Dot Moore, Author of No Remorse: The Rise and Fall of John Wallace spoke to a crowd of over 30 people on July 10, 2015 at the history center. She thought people in the audience, mostly from Pine Mountain, might have known John Wallace better than she, so she told what she knew of his sister, Jean. His sister was a very lovely woman, married 5 times and inherited fortunes from all of her husbands. But in her will, she returned what she inherited to each of those families. Jean didn’t think her brother John was guilty of murder, but rather caused an accidental death. The jury disagreed and John Wallace was eventually put to death by electrocution. Ms. Moore donated all of her research materials for writing the book to the Chipley Historical Center.
Sue Trott presented the history of the Chipley Woman’s Club to an audience gathered at the Pine Mountain City Hall on Sunday April 26, 2015. The presentation was sponsored by the Chipley Historical Center in Pine Mountain.
The Chipley Woman’s Club began 102 years ago. Many of the original founders are ancestors of current members.
In the beginning, the women met in each other’s homes. Later they were able to purchase land and eventually build the club house that still exists and is used today. Once the club house was built it became the center of activity in Chipley.
A ball field with lights, tennis courts, a skating ring and playground were installed. The only one of these that still exists today is the skating rink, but it not in any condition to use for skating.
The women planted a memorial garden of pecan trees to honor WWI veterans. Ironically, today the Woman’s Club has planted another memorial garden under those pecan trees.
From the beginning, the Woman’s Club was very involved with trying to improve life in Chipley. They paid for various school programs, worked on what is now the Pine Mountain Cemetery, planted a flower garden in the center of Broad Street, worked to clean the area to reduce flies and mosquitos, and built restrooms for the tourists.
Mrs. Trott’s presentation was very informative.
The crew monitoring the train sits in the middle of the caboose in a section of wall that projects from the side of the caboose to resemble bay windows.
This afforded a better view of the side of the train. The bay window type gained favor with many railroads because it eliminated the need for additional clearances in tunnels and overpasses.
The seat is arranged so that the Conductor can brace himself to protect himself form slack run in & out.
Until the 1980s, laws required that all freight trains have a caboose and a full crew, for safety. Technology eventually advanced such that the railroads, in an effort to save money and reduce crewmembers, stated that a caboose was unnecessary, since there were improved bearings and track side detectors to detect HOT BOXES and Dragging Equipment. The railroads also claimed that a caboose was a dangerous place, as slack run-ins could hurl the crew from their places and dislodge weighty equipment. The caboose was replaced with EOTD (End-of-Train Device). Cabooses were no longer needed. The EOTD radioed info to the locomotive.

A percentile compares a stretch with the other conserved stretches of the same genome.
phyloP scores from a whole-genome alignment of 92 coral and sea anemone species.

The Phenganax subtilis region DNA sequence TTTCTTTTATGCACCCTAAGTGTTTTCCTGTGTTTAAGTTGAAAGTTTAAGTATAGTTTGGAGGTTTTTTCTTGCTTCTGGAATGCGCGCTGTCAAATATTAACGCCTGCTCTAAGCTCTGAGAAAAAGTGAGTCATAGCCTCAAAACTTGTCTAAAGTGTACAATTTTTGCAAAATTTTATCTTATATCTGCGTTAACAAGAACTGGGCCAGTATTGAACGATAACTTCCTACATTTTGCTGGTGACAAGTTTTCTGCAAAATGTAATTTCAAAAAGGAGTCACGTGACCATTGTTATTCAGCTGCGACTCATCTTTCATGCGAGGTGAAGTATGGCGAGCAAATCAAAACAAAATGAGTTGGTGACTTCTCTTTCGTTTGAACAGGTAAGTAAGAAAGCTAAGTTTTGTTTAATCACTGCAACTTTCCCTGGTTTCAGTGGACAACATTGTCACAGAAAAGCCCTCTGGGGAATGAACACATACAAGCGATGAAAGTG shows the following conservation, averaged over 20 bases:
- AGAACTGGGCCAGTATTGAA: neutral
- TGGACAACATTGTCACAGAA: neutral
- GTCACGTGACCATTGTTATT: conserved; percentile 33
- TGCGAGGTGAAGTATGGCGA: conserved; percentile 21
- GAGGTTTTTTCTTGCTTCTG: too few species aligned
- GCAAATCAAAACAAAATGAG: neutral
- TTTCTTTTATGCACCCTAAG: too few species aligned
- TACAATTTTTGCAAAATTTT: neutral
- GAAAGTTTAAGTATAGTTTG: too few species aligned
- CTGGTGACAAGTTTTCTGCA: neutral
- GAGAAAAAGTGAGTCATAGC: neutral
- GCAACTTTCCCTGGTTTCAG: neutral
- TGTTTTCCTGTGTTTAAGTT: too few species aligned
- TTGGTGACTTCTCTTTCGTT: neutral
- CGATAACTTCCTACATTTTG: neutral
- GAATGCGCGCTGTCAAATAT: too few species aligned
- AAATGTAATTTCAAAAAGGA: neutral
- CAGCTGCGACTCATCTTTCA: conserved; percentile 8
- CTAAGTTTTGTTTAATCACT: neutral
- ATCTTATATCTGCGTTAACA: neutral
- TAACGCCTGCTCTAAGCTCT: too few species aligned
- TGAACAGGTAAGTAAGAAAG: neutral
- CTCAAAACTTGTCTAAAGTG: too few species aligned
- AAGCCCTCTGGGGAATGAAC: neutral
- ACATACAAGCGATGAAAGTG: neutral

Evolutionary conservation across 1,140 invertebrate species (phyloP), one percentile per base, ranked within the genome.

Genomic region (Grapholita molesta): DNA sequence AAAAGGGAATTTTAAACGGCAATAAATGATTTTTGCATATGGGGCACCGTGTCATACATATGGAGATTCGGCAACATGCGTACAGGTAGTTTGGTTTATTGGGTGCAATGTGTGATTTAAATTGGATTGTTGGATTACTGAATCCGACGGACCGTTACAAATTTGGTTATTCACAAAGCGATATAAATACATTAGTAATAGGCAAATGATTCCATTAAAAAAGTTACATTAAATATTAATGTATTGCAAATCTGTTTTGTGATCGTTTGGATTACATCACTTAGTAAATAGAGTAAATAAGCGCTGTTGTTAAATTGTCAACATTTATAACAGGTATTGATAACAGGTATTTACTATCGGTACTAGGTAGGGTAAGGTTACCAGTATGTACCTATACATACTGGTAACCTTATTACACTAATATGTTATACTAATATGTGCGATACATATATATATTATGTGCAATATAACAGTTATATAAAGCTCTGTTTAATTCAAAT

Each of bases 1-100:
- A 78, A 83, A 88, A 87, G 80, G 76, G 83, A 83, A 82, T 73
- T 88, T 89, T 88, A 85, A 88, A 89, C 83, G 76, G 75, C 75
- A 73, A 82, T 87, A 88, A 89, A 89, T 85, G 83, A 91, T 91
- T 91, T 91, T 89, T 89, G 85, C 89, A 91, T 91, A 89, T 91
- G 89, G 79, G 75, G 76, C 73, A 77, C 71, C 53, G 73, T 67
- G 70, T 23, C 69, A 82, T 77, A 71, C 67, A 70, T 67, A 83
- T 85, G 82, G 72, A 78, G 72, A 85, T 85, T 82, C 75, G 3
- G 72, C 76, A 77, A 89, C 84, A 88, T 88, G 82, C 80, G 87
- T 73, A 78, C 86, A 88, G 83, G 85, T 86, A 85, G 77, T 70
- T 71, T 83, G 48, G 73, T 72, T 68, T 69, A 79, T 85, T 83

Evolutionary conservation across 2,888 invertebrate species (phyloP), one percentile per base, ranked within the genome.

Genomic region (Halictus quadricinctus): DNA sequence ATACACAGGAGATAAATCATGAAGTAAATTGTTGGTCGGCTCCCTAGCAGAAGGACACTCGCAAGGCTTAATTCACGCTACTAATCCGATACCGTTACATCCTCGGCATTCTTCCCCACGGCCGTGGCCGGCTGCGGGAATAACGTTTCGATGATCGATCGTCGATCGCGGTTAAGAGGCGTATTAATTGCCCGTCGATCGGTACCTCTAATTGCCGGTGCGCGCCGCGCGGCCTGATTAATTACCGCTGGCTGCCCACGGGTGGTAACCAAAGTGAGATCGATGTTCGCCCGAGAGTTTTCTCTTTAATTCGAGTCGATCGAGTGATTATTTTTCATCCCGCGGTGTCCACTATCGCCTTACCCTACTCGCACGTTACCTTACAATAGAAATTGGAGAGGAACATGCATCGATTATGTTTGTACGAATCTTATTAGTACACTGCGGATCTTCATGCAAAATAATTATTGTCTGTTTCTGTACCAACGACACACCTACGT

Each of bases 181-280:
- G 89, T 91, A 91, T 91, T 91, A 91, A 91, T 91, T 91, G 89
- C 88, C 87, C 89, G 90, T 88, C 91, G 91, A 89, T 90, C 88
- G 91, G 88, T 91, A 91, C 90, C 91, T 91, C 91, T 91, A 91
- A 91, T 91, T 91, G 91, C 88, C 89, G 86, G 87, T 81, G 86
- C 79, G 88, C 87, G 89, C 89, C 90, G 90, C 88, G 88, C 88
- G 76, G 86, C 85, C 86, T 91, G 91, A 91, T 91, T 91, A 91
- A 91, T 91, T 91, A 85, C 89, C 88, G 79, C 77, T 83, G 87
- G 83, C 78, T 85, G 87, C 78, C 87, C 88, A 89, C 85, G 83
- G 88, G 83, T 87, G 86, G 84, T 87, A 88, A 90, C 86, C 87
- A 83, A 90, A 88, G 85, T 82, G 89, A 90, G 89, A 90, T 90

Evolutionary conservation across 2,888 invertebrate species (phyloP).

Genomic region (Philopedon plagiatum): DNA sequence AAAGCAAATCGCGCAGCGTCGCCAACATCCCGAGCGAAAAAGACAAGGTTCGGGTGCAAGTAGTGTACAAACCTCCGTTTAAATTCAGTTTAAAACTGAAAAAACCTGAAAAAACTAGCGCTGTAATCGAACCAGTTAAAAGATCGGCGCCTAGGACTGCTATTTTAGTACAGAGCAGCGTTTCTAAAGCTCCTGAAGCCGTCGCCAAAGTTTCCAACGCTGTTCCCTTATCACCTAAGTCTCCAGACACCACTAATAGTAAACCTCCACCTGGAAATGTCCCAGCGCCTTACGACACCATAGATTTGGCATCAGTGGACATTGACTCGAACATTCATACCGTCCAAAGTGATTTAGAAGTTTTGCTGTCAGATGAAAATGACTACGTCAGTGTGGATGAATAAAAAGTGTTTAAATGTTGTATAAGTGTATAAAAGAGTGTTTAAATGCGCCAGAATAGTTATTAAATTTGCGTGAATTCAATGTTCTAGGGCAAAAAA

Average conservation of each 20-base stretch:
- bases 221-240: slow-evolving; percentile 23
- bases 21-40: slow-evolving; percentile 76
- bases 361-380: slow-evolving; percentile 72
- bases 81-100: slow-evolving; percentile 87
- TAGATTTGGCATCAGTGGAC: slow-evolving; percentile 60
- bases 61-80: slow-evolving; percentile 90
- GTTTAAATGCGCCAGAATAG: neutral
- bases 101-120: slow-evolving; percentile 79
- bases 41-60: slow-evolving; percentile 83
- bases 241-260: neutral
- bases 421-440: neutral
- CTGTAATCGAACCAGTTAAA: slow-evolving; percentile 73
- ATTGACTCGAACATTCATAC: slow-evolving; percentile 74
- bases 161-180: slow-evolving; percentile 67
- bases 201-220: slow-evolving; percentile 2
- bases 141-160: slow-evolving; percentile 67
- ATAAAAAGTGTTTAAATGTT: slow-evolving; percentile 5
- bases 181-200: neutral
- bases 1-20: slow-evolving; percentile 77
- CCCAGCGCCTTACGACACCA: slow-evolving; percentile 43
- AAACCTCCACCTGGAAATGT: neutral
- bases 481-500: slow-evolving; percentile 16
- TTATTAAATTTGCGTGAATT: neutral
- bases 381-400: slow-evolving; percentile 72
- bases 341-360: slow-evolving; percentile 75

Originally this land, around Pine Mountain and in West Georgia, was inhabited by the Creek Indians. In 1825 at Indian Springs, Georgia, Chief McIntosh signed a treaty ceding the land to the U. S. Government. Other Creeks disagreed and killed McIntosh.
More treaties were signed and by 1826 the Creeks had crossed the Chattahoochee River into Alabama, where they remained for about a decade before moving further west.
Our volunteers have lots of interesting stories and I am sure they will share soon.
The old jail cells, with the graffite on the plastered walls, get lots of comments from visitors.
John Owings, Jr., lived in Pine Mountain when his dad was manager of the Dacula plant.
While his dad was in the old city hall one day paying his water bill, young John took his pen knife and scratched his name on the plastered wall with with comment ‘John Owings, age 11, killed 12′. Killed what? Bugs?
The family moved away shortly after then. We heard several years later that young John had gone into the ministry.
In 1987, my husband and I spent part of the summer with our daughter Marjorie and her family in Italy where her husband was stationed with a military medical detachment..
One Sunday we decided to go to the Protestant service on post and I almost jumped out of my seat when I noticed that John Owings was listed as the minister.
I signed the visitors card and when it was handed to John, he asked the organist to continue playing while he came down to talk to us. I asked if he remembered scratching his name on the old cell wall in Pine Mountain. He said he did. He told us he was a chaplain with the paratroopers and that he jumped with them. We had lunch with him and his family and he promised to get in touch with us when he returned to the states. He became director of Georgia military chaplains and was stationed at Fort McPhearson.
A few years ago our Historical Center invited him to be the speaker for one of our annual veterans day programs. He showed up in his military uniform with a array of ribbons and medals.
I received an invitation to attend his retirement celebration near Atlanta. I was unable to go but I gave a contribution to our Historical Center in his honor and told him he would always be remembered as being in the jail cell..
Posted by L. Champion
I wonder if they’ll tell them here?